8. I only ever heard the GD&B at New College on Peter Hurfor'ds Bach recordings, which I've not listened to for at least 20 years. I remember it coming over as being in a fairly dead accoustic and it crying out for something warmer and more sympathetic. I have only encountered two GD&B instruments in the flesh: St Paul's Girls School, Hammersmith; and St Mary's South Woodford. I remember being very impressed with the St Paul's Girl's School instrument, more so than the Mander in St Paul's Boy's School, which was in a tiny room and had a lot of organ for such a small chapel. But I
  9. This is a somewhat tongue-in-cheek post, but I've wondered for some time where the term organ voluntary comes from? A church where I occasionally stood in for the organist when he was on holiday had another standby organist who used to describe his playing of organ voluntaries as "organ compulsories". Was it simply something that the organist volunteered at the end of a service, or does it have another origin? Posting this also reminds me of an organ voluntary nightmare. I once played a voluntary on an instrument in need of some real tender loving care, cipher upon cipher ensued, but I man
  10. This is truly a sad and sorry tale of spectacular incompetence and negligence. I hope the accounts of the fund stand up to scrutiny, quite apart from anything else. But this almost sounds like the plot of a movie. If somebody could get a film studio interested in making the film, as part of the process they would need an organ to film and might pay for it to be rebuilt, with a competent committee, consultant and the whole thing put out to competitive and artistic tender.
  11. I don't know the organ at Ste Clothilde, either in its present form, or what it was like in Fanck's day, so I can't do a comparison. All I can say is that at St Ignatius, you are right in that the solo qualities of the Bassoon-Hautbois/Trompette combination are certainly exploited, especially with a foundation. And the reeds of the Petit Récit do also work well with the foundations on the Grande Orgue. The Director of Music, Kent Tritle, makes reference to using the combination of Hautbois/Trompette on this division in a recording that features Frank, among other composers. Of course,
  12. The more I think about this, the less I'm able to get my brain around it. Looking again at Cavaillé-Coll's original drawing, I can see some logic to the layout you describe. I thought his drawing was merely referring to the disposition of the stops and not just the manual keyboards. Although if you look at what the drawing is called, it does say clearly that it shows the disposition of the manual keyboards and stops. I must have mis-read what CC described in his drawing. But having the Récit such a long way from the Grande Orgue and the Grande Choeur must have presented a challenge. So if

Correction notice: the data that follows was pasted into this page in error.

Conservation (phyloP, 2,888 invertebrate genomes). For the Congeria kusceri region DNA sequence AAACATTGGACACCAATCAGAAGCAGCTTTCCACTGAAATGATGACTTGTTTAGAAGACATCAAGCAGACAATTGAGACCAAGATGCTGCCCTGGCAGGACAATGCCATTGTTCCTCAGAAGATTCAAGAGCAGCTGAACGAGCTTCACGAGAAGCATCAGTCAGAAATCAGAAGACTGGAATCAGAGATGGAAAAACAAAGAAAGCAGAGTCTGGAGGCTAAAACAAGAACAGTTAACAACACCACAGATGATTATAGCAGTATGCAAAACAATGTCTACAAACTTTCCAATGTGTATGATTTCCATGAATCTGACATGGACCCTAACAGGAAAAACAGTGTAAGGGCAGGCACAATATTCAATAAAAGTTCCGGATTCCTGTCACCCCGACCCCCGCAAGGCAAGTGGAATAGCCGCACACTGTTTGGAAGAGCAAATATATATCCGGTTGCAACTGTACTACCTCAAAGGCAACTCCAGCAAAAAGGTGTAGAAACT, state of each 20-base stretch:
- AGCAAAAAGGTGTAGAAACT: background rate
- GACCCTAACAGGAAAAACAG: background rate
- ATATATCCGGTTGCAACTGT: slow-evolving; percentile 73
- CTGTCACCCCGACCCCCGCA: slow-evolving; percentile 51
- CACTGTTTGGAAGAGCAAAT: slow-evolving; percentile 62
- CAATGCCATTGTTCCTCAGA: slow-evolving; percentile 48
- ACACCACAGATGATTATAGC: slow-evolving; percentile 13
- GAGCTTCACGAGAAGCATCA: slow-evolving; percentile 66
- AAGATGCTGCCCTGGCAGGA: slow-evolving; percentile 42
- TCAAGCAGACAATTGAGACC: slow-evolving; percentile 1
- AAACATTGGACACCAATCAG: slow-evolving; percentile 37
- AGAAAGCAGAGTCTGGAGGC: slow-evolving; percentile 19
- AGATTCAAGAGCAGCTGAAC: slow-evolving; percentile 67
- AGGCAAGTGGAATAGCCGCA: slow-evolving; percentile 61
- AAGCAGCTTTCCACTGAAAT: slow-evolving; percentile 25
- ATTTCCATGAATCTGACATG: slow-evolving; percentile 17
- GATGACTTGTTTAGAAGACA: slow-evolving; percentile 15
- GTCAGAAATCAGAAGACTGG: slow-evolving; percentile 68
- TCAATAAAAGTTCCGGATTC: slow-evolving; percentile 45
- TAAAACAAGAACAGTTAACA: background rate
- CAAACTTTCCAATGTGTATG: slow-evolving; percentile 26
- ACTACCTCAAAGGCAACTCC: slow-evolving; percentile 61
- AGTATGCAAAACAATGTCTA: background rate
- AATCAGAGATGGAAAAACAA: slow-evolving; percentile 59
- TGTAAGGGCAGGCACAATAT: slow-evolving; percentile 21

13. The manual layout of Cavaillé-Coll's grande orgue at St Sulpice could still be the subject of some debate. On the organ's website, there are some detailed drawings of vertical elevations of the organ and a detailed layout drawing of the disposition stops on the console, dated 29th April, 1862, but the resolution is not good enough to determine which manual connects with what. Moreover, the location of soundboards for a particular manual is not clear or labelled. One can take a guess as to what they are. The only things that are obvious are the 16ft and 32ft Pedal reed pipes, the fake 'en chema
  14. It is difficult to suggest the direction for a possible solution without knowing all the facts. Are we talking about what were once two distinct instruments at either end of the church? Or was there one large organ origianally, that was split and altered? Is there an organ loft at the west end of the church where the 'west end' organ is sited. Did the choir once sing from that loft? If so, that might explain why the choir division is in the west end of the church, rather than the east end. Was the east end division added because the church preferred to bring the focus of the musical li
  15. Another thing to consider is the use of the Grande Oruge 8ft foundations without the Montre 8. Messiean calls for it in one of the variations in the second movement of L'Ascension Suite, starting with just the Gambe, then he asks for the Bourdon to be added and then the Flûte Harmonique. The effect is very interesting when played on an organ with these foundations that are voiced along the lines I described. I think a more accurate composition of a not untypical Cavaillé-Coll G.O. Bourdon 8ft stop is the one described by Barry Jordan, with wooden stopped basses in the bottom octave, a teno